US701243014 Nov 200314 Mar 2006Medrad, Inc.Transmit/receive phased array coil system
US70727045 Feb 20024 Jul 2006St. Louis UniversitySystem for indicating the position of a surgical probe within a head on an image of the head
US708540014 Jun 20001 Aug 2006Surgical Navigation Technologies, Inc.System and method for image based sensor calibration
US713067629 Aug 200231 Oct 2006Sofamor Danek Holdings, Inc.Fluoroscopic image guided orthopaedic surgery system with intraoperative registration
US717420217 Dec 20026 Feb 2007British TelecommunicationsMedical navigation apparatus
US7245958 *30 Sep 199617 Jul 2007Siemens Corporate Research, Inc.Trigonometric depth gauge for biopsy needle
US766209720 Sep 200516 Feb 2010Resonant Medical, Inc.Radiotherapy treatment monitoring using ultrasound
US77251622 Oct 200325 May 2010Howmedica Leibinger Inc.Surgery system
US800044219 Jul 200516 Aug 2011Resonant Medical, Inc.Calibrating imaging devices
US80074488 Oct 200430 Aug 2011Stryker Leibinger Gmbh & Co. Kg.System and method for performing arthroplasty of a joint and tracking a plumb line plane
US81351986 Aug 200813 Mar 2012Resonant Medical, Inc.Systems and methods for constructing images
US818973828 May 200929 May 2012Elekta Ltd.Methods and systems for guiding clinical radiotherapy setups
US824931721 Jul 200821 Aug 2012Eleckta Ltd.Methods and systems for compensating for changes in anatomy of radiotherapy patients
US827544318 Jun 200925 Sep 2012Engineering Services Inc.MRI compatible robot with calibration phantom and phantom
US829057010 Sep 200416 Oct 2012Stryker Leibinger Gmbh & Co., KgSystem for ad hoc tracking of an object
US836661828 Dec 20095 Feb 2013Elekta Ltd.Radiotherapy treatment monitoring using ultrasound
US83827656 Aug 200826 Feb 2013Stryker Leibinger Gmbh & Co. Kg.Method of and system for planning a surgery
US8405396 *30 Sep 200926 Mar 2013International Business Machines CorporationImplantable or insertable nuclear magnetic resonant imaging system
US841974115 Feb 201216 Apr 2013Kinamed, Inc.Marking template for installing a custom replacement device for resurfacing a femur and associated installation method
US847302621 Nov 200625 Jun 2013Ge Medical Systems Global Technology CompanySystem for monitoring a position of a medical instrument with respect to a patient's body
US861717329 Jan 201331 Dec 2013Stryker Leibinger Gmbh & Co. KgSystem for assessing a fit of a femoral implant
US861717429 Jan 201331 Dec 2013Stryker Leibinger Gmbh & Co. KgMethod of virtually planning a size and position of a prosthetic implant
US877128128 Apr 20118 Jul 2014Kinamed, Inc.Marking template for installing a custom replacement device for resurfacing a femur and associated installation method
US20100069746 *24 Oct 200718 Mar 2010Prosurgics LimitedFiducial marker placement
US20110074414 *30 Sep 200931 Mar 2011International Business Machines CorporationImplantable or insertable nuclear magnetic resonant imaging system
US20140194997 *12 Mar 201410 Jul 2014Kinamed, Inc.Marking template for installing a custom replacement device for resurfacing a femur and associated installation method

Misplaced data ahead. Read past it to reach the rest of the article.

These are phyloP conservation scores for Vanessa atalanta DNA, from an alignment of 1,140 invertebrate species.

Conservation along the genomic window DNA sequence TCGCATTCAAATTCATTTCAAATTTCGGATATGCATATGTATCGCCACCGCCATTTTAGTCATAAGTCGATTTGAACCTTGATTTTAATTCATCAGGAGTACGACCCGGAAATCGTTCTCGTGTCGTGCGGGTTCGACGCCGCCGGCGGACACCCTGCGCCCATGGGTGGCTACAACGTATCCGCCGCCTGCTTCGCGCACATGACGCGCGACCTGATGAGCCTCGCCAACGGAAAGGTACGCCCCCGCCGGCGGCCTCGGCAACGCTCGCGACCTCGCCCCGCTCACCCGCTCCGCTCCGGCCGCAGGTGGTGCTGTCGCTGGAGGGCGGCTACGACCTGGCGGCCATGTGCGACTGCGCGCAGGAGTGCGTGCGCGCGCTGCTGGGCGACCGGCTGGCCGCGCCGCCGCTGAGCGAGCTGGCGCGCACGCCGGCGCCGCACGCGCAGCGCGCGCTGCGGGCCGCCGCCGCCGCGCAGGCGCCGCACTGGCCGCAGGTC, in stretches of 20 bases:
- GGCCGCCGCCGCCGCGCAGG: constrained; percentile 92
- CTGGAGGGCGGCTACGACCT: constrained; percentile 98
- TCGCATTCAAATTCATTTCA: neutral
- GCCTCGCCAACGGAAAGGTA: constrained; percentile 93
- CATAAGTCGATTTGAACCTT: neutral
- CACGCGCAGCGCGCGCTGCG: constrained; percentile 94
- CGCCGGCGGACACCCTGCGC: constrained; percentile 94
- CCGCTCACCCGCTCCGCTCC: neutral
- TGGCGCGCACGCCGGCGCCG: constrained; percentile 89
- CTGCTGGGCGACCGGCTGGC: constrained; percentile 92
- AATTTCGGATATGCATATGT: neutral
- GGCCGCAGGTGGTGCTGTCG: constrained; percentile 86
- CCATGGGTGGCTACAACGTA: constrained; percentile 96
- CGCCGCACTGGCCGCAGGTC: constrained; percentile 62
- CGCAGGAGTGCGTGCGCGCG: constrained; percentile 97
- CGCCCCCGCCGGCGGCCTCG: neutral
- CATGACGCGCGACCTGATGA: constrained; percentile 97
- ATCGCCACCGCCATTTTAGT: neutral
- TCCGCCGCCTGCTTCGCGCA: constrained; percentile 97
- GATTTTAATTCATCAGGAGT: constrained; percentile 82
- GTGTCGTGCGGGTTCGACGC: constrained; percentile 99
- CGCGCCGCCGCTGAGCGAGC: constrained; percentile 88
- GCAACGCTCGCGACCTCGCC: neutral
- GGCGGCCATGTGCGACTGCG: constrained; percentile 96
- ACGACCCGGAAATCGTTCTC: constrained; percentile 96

US20140194998 *12 Mar 201410 Jul 2014Kinamed, Inc.Marking template for installing a custom replacement device for resurfacing a femur and associated installation method
USRE4085224 Jan 200014 Jul 2009Medtronic Navigation, Inc.Method and system for navigating a catheter probe
USRE4106614 Jan 199929 Dec 2009Metronic Navigation, Inc.Method and system for navigating a catheter probe
USRE4375013 Jul 200916 Oct 2012Medtronic Navigation, Inc.Method for navigating a catheter probe
DE19511796A1 *30 Mar 19952 Oct 1996Siemens AgHead antenna for magnetic resonance investigation
DE19511796C2 *30 Mar 19951 Oct 1998Siemens AgKopfantenne für Magnetresonanzuntersuchungen
EP0866670A1 *20 Nov 199630 Sep 1998Diagnostic Instruments, Inc.Stereotactic breast biopsy coil and method for use
WO1993008737A1 *29 Oct 199213 May 1993Seymour W MeyerApparatus and method for locating foreign bodies
WO1997006744A1 *16 Aug 199627 Feb 1997Brigham & Womens HospitalVersatile stereotactic device and methods of use
WO1998055018A13 Jun 199810 Dec 1998Brigham & Womens HospitalVersatile stereotactic device and methods of use
WO2009152613A1 *18 Jun 200923 Dec 2009Engineering Services Inc.Mri compatible robot with calibration phantom and phantom
Classifications
U.S. Classification606/130
International ClassificationA61B10/00, A61B5/055, G01R33/28, G01R33/58, A61B19/00, G01R33/32
Cooperative ClassificationG01R33/58, A61B19/20, A61B2019/5454, G01R33/285, A61B19/54
European ClassificationA61B19/20, G01R33/28H, G01R33/58
Legal Events
DateCodeEventDescription
21 Jul 1998FPExpired due to failure to pay maintenance fee
Effective date: 19980513
10 May 1998LAPSLapse for failure to pay maintenance fees
14 Feb 1998REMIMaintenance fee reminder mailed
25 Oct 1993FPAYFee payment
Year of fee payment: 4
13 Sep 1988ASAssignment
Owner name: KABUSHIKI KAISHA TOSHIBA, 72 HORIKAWA-CHO, SAIWAI-
Free format text: ASSIGNMENT OF ASSIGNORS INTEREST.;ASSIGNOR:NAMBU, KYOJIRO;REEL/FRAME:004957/0048
Effective date: 19880905
Owner name: KABUSHIKI KAISHA TOSHIBA, A CORP. OF JAPAN,JAPAN
Free format text: ASSIGNMENT OF ASSIGNORS INTEREST;ASSIGNOR:NAMBU, KYOJIRO;REEL/FRAME:4957/48
Free format text: ASSIGNMENT OF ASSIGNORS INTEREST;ASSIGNOR:NAMBU, KYOJIRO;REEL/FRAME:004957/0048